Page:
revFontLoad Question

stephen barncard stephenREVOLUTION2 at
Sat Jan 22 17:57:17 EST 2011

Inside the bundle is exactly the place where apple WANTS you to put such
things. That's what it was designed for, as against the Windows method of
all the files alongside.  The idea is user convenience for installing and
uninstalling. Nice and neat. A great feature of MacOSX.

Bundles are used for data, too. EyeTV puts huge video files inside a data
bundle that also contain metadata files used by the app.

This is where Livecode puts its stuff as well, and you can too. Use a new
folder named by you inside the contents folder inside the bundle. Control
click any bundle to reveal its insides.

On 22 January 2011 16:22, Marty Knapp <martyknapp at> wrote:

> Thanks Stephen,
> Yes, I have written permission to distribute the font. I was wondering more
> about the advisability of accessing it inside the app bundle as opposed to
> writing it out to another location and loading it from there.
> In its current form, my app installs the font into the Fonts folder on
> first launch (informing the user) but as I'm hoping to get this into the Mac
> app store, I'm guessing that this is not acceptable. I have contacted Apple
> about installing the font, got re-routed 3 times and now have not heard
> anything. So I think the revFontLoad is the way to go. I'm just not sure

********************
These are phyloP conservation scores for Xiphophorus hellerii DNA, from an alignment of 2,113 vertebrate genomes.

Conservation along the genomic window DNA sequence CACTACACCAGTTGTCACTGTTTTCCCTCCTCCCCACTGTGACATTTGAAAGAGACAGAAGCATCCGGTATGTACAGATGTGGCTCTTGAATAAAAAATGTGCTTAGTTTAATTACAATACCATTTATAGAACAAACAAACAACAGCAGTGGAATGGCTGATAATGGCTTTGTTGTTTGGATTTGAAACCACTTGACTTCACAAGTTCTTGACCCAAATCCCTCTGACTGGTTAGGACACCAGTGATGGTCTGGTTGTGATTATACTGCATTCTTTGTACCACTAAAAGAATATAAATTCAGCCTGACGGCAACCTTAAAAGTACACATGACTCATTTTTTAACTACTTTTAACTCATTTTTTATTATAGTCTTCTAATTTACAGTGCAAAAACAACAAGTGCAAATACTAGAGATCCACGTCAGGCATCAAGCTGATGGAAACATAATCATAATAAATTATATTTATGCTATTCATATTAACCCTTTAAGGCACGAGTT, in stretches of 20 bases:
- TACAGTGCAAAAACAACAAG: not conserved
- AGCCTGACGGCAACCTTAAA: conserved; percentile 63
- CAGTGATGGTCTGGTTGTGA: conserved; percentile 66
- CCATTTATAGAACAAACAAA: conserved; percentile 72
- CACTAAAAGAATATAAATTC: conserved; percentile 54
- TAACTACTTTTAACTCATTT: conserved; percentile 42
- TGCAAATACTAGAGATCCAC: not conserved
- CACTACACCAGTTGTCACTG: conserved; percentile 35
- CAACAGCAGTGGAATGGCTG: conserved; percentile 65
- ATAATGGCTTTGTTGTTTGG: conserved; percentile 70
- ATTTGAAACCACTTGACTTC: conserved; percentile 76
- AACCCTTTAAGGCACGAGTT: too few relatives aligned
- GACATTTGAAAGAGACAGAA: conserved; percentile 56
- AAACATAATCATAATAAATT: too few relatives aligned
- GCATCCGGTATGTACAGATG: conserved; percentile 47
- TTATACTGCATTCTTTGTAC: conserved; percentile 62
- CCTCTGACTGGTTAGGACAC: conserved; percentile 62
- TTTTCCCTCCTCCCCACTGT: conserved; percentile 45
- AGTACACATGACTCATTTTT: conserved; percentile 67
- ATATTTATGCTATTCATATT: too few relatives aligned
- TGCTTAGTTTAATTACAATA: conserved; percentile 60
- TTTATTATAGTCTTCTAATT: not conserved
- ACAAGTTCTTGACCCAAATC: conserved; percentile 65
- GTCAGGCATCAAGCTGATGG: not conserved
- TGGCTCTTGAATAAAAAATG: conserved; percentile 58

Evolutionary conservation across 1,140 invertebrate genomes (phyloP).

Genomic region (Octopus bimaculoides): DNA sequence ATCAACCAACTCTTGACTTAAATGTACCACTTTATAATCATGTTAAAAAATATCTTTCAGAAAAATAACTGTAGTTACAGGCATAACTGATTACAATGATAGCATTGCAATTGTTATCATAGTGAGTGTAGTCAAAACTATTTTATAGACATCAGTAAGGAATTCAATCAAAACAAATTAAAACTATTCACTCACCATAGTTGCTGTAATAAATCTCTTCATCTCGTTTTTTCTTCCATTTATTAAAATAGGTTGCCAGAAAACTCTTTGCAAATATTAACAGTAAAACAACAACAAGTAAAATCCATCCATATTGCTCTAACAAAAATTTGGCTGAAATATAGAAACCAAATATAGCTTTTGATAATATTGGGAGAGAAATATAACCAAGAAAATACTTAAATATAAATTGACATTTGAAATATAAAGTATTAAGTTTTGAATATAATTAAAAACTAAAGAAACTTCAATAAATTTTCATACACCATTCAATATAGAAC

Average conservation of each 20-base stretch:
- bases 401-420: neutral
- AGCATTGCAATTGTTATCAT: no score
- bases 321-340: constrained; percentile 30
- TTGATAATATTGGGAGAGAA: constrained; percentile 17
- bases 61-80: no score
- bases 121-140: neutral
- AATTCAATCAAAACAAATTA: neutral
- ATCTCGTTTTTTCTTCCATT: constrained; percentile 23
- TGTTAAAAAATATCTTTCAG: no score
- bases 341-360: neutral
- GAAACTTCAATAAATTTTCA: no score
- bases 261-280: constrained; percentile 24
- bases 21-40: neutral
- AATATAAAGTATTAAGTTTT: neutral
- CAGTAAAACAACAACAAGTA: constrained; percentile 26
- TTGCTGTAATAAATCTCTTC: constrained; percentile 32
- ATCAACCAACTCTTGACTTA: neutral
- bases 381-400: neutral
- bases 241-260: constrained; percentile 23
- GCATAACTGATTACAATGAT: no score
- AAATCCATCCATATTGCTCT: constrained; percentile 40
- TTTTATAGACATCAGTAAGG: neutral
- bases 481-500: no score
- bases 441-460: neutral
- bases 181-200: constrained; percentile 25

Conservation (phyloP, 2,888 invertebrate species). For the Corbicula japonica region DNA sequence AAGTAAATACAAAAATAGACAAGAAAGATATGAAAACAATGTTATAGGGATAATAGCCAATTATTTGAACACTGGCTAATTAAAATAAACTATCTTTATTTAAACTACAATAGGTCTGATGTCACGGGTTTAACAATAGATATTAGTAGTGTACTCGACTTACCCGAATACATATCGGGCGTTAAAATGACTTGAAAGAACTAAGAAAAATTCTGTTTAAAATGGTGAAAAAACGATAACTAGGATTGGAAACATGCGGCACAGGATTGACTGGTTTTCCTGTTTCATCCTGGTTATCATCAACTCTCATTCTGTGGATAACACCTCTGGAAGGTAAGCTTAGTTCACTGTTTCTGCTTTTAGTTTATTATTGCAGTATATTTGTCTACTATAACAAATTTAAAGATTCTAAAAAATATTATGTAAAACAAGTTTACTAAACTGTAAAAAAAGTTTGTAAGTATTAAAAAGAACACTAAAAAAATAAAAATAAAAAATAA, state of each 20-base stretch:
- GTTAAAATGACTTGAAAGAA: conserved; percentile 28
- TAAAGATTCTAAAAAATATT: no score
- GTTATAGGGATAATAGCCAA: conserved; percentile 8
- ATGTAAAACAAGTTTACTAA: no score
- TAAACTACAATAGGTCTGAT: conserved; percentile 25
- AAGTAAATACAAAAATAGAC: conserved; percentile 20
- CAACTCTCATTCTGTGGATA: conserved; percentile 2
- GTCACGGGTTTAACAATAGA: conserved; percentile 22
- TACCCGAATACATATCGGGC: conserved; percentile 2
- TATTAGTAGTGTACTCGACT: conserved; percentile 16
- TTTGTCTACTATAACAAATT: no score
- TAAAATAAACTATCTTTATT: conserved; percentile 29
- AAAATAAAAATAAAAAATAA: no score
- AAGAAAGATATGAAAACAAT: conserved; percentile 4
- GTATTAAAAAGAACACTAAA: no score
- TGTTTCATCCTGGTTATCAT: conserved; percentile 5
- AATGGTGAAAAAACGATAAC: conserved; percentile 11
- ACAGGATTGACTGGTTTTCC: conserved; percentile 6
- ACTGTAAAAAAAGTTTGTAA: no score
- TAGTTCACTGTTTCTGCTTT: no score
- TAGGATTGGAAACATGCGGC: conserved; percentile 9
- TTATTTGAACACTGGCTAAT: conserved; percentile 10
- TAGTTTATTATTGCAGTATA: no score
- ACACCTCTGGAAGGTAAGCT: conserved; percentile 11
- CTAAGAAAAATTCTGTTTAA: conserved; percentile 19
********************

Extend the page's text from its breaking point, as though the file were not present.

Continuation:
> about where the font file should be placed. In the bundle is the easiest,
> but maybe there's a reason you're not supposed to do that?
> Marty
>  I would just make sure and check the fine print on distribution rights of
>> the font, and what the terms are. If it's an open source font it should be
>> ok. Milage may vary.
>> On 22 January 2011 14:49, Marty Knapp<martyknapp at>  wrote:
>>  I want to package a font with my Mac only app and use revFontLoad to load
>>> it into memory. Is there a problem with just tucking it inside the
>>> application bundle and loading it from there? Or should I put it into a
>>> custom property and then write it out to the user's hard drive and put it
>>> into use from there?
>>> My preliminary tests show that it works from inside the bundle. I'm just
>>> wondering if there's something that I'm not aware of that would make this
>>> a
>>> bad idea.
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Stephen Barncard
San Francisco Ca. USA

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